Dr Charlotte Russell, Clinical Psychologist & Founder
We all know that working in healthcare, and in particular the NHS, is tough right now. In addition to the inherently challenging work we do, services are stretched, vacancies are high and working conditions are far from ideal. If you’ve clicked on this article you know all of this. Travel is not going to solve all of these problems, but travelling with intention can be one strategy that helps to buffer the negative impact of these workplace hazards.
I’ve previously written about the psychological benefits of travel including how we can use travel to enhance our curiosity, creativity and well-being. These can be important protective factors for us as Healthcare Professionals (HCPs), and so it is important for us to think about how we can use time away with purpose. To help with this, I interviewed Dr Paula Redmond a Clinical Psychologist who specialises in working with HCPs. In this article we combine our experience to bring you advice on how to use travel intentionally.
What challenges do health care professionals face in their roles?
Dr Paula explains:
“The common challenges across the professional groups is a high level of responsibility, coupled with high emotional and cognitive labour. The content varies depending on your role; if you are a therapist there’s going to be a high emotional component and if you’re a heart surgeon it’s going to be more about responsibility and complex decision making.
The cognitive and emotional labour coupled with high responsibility and often low control, and that’s the perfect recipe for burnout”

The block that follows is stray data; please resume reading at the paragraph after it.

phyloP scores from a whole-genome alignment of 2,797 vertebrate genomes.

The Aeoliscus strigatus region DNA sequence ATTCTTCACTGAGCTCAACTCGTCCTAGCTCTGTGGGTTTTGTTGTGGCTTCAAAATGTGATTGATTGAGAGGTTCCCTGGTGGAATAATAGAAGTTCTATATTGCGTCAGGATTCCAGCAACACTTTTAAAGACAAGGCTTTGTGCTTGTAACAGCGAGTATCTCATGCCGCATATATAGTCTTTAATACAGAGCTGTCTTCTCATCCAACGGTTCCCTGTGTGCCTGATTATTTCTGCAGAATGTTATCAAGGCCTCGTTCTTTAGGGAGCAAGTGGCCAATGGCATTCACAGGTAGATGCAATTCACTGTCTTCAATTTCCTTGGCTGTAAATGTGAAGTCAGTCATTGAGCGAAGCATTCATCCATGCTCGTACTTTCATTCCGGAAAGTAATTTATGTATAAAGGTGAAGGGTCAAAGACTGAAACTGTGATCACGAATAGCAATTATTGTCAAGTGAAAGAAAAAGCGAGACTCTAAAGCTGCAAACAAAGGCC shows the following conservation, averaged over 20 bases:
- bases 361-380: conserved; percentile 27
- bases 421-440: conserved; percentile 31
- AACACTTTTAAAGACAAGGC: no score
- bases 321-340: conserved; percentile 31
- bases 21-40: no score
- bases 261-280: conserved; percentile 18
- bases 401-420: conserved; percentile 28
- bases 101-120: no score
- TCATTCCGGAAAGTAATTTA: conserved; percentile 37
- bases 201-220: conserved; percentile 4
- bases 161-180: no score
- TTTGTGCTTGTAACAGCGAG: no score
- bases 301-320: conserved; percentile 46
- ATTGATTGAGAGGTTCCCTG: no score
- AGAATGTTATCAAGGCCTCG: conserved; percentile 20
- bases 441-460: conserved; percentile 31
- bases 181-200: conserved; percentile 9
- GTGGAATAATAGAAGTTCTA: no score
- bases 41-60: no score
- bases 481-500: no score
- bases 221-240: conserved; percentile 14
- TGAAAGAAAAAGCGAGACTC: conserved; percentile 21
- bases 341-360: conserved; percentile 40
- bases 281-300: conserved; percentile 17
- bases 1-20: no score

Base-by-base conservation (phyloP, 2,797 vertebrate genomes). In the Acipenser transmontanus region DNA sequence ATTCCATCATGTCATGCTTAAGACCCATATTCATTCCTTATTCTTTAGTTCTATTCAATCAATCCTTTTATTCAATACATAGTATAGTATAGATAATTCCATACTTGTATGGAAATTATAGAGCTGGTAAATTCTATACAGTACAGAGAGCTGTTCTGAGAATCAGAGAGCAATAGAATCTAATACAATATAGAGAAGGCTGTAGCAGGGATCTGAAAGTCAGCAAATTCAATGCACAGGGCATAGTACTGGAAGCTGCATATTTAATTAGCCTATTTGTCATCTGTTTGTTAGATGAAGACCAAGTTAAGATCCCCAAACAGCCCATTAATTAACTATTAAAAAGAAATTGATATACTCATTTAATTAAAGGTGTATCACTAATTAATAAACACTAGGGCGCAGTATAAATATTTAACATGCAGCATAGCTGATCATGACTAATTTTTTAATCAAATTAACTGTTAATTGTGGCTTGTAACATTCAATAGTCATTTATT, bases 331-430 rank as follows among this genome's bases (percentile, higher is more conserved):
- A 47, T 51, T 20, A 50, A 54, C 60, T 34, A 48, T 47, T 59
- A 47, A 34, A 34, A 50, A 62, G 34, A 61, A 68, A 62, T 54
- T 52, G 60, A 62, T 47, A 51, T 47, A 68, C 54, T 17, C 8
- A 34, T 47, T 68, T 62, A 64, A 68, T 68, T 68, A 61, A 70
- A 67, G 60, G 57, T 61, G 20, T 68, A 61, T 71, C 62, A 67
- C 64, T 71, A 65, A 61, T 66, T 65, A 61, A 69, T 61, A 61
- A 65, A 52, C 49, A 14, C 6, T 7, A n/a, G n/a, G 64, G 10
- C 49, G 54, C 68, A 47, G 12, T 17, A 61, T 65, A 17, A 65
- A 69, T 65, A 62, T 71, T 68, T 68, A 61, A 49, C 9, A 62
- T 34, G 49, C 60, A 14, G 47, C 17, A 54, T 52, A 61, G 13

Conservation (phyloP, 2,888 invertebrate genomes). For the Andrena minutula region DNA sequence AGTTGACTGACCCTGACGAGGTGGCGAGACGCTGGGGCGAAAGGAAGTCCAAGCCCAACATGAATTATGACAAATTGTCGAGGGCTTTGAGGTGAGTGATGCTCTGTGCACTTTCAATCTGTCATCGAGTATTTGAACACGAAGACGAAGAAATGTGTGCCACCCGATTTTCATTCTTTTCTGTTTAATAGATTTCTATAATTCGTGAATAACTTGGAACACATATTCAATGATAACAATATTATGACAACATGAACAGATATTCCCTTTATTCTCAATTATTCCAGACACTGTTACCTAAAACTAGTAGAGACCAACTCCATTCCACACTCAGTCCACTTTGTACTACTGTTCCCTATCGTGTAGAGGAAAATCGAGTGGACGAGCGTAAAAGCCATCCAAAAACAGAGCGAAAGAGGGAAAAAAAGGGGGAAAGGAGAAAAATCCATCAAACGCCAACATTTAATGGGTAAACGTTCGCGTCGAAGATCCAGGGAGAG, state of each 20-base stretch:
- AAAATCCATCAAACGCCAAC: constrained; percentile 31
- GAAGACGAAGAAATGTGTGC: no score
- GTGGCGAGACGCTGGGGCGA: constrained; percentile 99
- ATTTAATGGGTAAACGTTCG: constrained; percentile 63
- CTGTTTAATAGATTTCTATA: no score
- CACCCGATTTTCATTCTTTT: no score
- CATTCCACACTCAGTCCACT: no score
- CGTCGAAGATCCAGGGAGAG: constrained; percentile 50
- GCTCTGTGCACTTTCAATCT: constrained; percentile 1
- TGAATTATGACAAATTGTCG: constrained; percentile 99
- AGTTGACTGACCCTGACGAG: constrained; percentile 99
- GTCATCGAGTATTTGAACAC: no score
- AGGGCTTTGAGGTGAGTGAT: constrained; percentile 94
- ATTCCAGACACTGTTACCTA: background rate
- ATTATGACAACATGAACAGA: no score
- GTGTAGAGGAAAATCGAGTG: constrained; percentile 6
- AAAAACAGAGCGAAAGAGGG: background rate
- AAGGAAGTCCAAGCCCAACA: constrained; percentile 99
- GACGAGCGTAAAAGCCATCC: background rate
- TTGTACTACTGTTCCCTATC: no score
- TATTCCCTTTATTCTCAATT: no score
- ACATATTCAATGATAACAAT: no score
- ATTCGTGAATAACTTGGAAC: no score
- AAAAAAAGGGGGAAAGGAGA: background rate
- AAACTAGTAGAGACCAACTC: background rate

Given these challenges the next section will focus on how we can use travel as part of the recovery and restoration processes that can help to protect us from burnout. Dr Paula explains:
“There are three pillars to burnout prevention, and travel fits in with the third. The first one is job crafting, which is how you navigate the nature of the job to balance resource, workload and reward. The second is policing the boundaries between work and home and the third is work recovery; this is about how we spend our time outside of work. This is where travel might come in.
To think about work recovery we use this DDRRAAMA acronym: Detaching, Digesting, Relaxation, Rest, Autonomy, Achievement, Meaning and Affiliation.”
“The key thing is being able to tune in to what it is that you need and giving yourself permission to give yourself that.”
With this in mind, let’s look at how we can use travel for each of these in more detail:
As HCPs having mechanisms to detach ourselves from situations at work is essential. If we’ve been in our roles for some time, we’ll each have ways of doing this. One that sticks in my mind is a nursing colleague who used driving past a local landmark on her way home as a way to do this. She described how at that point on her journey home, she would try to let everything from the day go, and start to focus on home life.
With this in mind, when it comes to holidays there is something very symbolic about getting on a plane and flying away. Going through the check in and security processes each bring us one step closer to being ‘away’. This can be a really powerful way to detach from the content and day-to-day stresses of our roles.
Given that high levels of responsibility are part of our roles, it’s really important to have ways of detaching from this when we travel. As a personal example, I took a few months out when I worked in the NHS and spent some of this time volunteering at a cat charity. It might sound strange but it was great to be told what to do! When I returned to the NHS, tuning back into my travel experiences helped me to connect to that part of my identity, and to realise that my job is just part of who I am. For me personally that was really powerful and helped to maintain my resilience.